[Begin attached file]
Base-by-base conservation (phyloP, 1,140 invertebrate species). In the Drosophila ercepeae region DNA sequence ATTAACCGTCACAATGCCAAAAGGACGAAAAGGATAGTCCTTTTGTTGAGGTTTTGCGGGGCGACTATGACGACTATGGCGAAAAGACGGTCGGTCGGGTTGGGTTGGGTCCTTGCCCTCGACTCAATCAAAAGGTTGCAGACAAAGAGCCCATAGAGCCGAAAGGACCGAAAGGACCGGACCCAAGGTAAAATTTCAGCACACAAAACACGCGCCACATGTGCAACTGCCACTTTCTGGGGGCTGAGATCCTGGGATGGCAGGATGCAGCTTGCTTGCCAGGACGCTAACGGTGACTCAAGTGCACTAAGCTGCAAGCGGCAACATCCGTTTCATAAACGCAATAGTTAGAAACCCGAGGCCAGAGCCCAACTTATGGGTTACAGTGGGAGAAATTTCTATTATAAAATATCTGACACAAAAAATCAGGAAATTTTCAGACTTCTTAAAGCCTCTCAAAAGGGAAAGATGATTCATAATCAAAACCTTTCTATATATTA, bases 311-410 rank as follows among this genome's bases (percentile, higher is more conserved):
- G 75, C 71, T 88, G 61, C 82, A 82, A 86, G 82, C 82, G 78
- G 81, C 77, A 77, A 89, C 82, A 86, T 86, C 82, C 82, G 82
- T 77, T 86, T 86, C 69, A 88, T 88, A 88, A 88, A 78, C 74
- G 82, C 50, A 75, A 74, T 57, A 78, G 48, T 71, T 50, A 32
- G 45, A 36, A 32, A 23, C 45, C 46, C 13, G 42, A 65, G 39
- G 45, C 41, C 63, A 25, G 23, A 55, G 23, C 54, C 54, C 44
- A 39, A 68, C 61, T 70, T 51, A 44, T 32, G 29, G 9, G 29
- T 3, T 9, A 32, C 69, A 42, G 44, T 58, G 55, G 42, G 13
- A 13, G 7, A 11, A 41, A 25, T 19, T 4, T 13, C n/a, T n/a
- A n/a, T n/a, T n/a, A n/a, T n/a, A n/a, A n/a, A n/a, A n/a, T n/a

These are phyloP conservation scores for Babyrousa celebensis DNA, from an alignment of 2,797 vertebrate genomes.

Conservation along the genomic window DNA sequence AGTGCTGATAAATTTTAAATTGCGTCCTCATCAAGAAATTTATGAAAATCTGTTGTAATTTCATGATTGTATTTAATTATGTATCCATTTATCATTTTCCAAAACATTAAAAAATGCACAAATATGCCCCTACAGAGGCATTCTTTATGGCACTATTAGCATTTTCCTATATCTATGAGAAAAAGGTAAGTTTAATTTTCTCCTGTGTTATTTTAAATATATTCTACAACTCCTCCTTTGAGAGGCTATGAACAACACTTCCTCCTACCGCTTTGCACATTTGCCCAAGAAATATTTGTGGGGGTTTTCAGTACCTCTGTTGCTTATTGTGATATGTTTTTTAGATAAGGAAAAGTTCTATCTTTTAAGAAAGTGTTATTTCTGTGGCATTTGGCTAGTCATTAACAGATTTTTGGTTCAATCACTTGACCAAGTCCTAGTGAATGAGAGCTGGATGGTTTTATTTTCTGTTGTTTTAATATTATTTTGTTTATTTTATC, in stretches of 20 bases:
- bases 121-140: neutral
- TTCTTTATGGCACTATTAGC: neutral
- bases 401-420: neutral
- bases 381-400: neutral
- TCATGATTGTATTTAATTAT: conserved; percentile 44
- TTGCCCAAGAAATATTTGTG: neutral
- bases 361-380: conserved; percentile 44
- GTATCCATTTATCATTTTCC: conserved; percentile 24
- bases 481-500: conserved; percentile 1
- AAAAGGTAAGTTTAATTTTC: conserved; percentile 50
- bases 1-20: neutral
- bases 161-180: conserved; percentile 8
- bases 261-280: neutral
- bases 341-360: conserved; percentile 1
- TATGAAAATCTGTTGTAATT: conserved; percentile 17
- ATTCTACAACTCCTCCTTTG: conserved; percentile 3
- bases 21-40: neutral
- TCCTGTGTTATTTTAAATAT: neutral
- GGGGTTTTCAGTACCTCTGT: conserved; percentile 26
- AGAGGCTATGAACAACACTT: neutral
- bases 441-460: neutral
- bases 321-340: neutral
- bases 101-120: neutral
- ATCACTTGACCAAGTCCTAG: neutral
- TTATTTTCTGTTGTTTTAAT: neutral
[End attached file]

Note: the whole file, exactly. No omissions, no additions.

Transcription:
Base-by-base conservation (phyloP, 1,140 invertebrate species). In the Drosophila ercepeae region DNA sequence ATTAACCGTCACAATGCCAAAAGGACGAAAAGGATAGTCCTTTTGTTGAGGTTTTGCGGGGCGACTATGACGACTATGGCGAAAAGACGGTCGGTCGGGTTGGGTTGGGTCCTTGCCCTCGACTCAATCAAAAGGTTGCAGACAAAGAGCCCATAGAGCCGAAAGGACCGAAAGGACCGGACCCAAGGTAAAATTTCAGCACACAAAACACGCGCCACATGTGCAACTGCCACTTTCTGGGGGCTGAGATCCTGGGATGGCAGGATGCAGCTTGCTTGCCAGGACGCTAACGGTGACTCAAGTGCACTAAGCTGCAAGCGGCAACATCCGTTTCATAAACGCAATAGTTAGAAACCCGAGGCCAGAGCCCAACTTATGGGTTACAGTGGGAGAAATTTCTATTATAAAATATCTGACACAAAAAATCAGGAAATTTTCAGACTTCTTAAAGCCTCTCAAAAGGGAAAGATGATTCATAATCAAAACCTTTCTATATATTA, bases 311-410 rank as follows among this genome's bases (percentile, higher is more conserved):
- G 75, C 71, T 88, G 61, C 82, A 82, A 86, G 82, C 82, G 78
- G 81, C 77, A 77, A 89, C 82, A 86, T 86, C 82, C 82, G 82
- T 77, T 86, T 86, C 69, A 88, T 88, A 88, A 88, A 78, C 74
- G 82, C 50, A 75, A 74, T 57, A 78, G 48, T 71, T 50, A 32
- G 45, A 36, A 32, A 23, C 45, C 46, C 13, G 42, A 65, G 39
- G 45, C 41, C 63, A 25, G 23, A 55, G 23, C 54, C 54, C 44
- A 39, A 68, C 61, T 70, T 51, A 44, T 32, G 29, G 9, G 29
- T 3, T 9, A 32, C 69, A 42, G 44, T 58, G 55, G 42, G 13
- A 13, G 7, A 11, A 41, A 25, T 19, T 4, T 13, C n/a, T n/a
- A n/a, T n/a, T n/a, A n/a, T n/a, A n/a, A n/a, A n/a, A n/a, T n/a

These are phyloP conservation scores for Babyrousa celebensis DNA, from an alignment of 2,797 vertebrate genomes.

Conservation along the genomic window DNA sequence AGTGCTGATAAATTTTAAATTGCGTCCTCATCAAGAAATTTATGAAAATCTGTTGTAATTTCATGATTGTATTTAATTATGTATCCATTTATCATTTTCCAAAACATTAAAAAATGCACAAATATGCCCCTACAGAGGCATTCTTTATGGCACTATTAGCATTTTCCTATATCTATGAGAAAAAGGTAAGTTTAATTTTCTCCTGTGTTATTTTAAATATATTCTACAACTCCTCCTTTGAGAGGCTATGAACAACACTTCCTCCTACCGCTTTGCACATTTGCCCAAGAAATATTTGTGGGGGTTTTCAGTACCTCTGTTGCTTATTGTGATATGTTTTTTAGATAAGGAAAAGTTCTATCTTTTAAGAAAGTGTTATTTCTGTGGCATTTGGCTAGTCATTAACAGATTTTTGGTTCAATCACTTGACCAAGTCCTAGTGAATGAGAGCTGGATGGTTTTATTTTCTGTTGTTTTAATATTATTTTGTTTATTTTATC, in stretches of 20 bases:
- bases 121-140: neutral
- TTCTTTATGGCACTATTAGC: neutral
- bases 401-420: neutral
- bases 381-400: neutral
- TCATGATTGTATTTAATTAT: conserved; percentile 44
- TTGCCCAAGAAATATTTGTG: neutral
- bases 361-380: conserved; percentile 44
- GTATCCATTTATCATTTTCC: conserved; percentile 24
- bases 481-500: conserved; percentile 1
- AAAAGGTAAGTTTAATTTTC: conserved; percentile 50
- bases 1-20: neutral
- bases 161-180: conserved; percentile 8
- bases 261-280: neutral
- bases 341-360: conserved; percentile 1
- TATGAAAATCTGTTGTAATT: conserved; percentile 17
- ATTCTACAACTCCTCCTTTG: conserved; percentile 3
- bases 21-40: neutral
- TCCTGTGTTATTTTAAATAT: neutral
- GGGGTTTTCAGTACCTCTGT: conserved; percentile 26
- AGAGGCTATGAACAACACTT: neutral
- bases 441-460: neutral
- bases 321-340: neutral
- bases 101-120: neutral
- ATCACTTGACCAAGTCCTAG: neutral
- TTATTTTCTGTTGTTTTAAT: neutral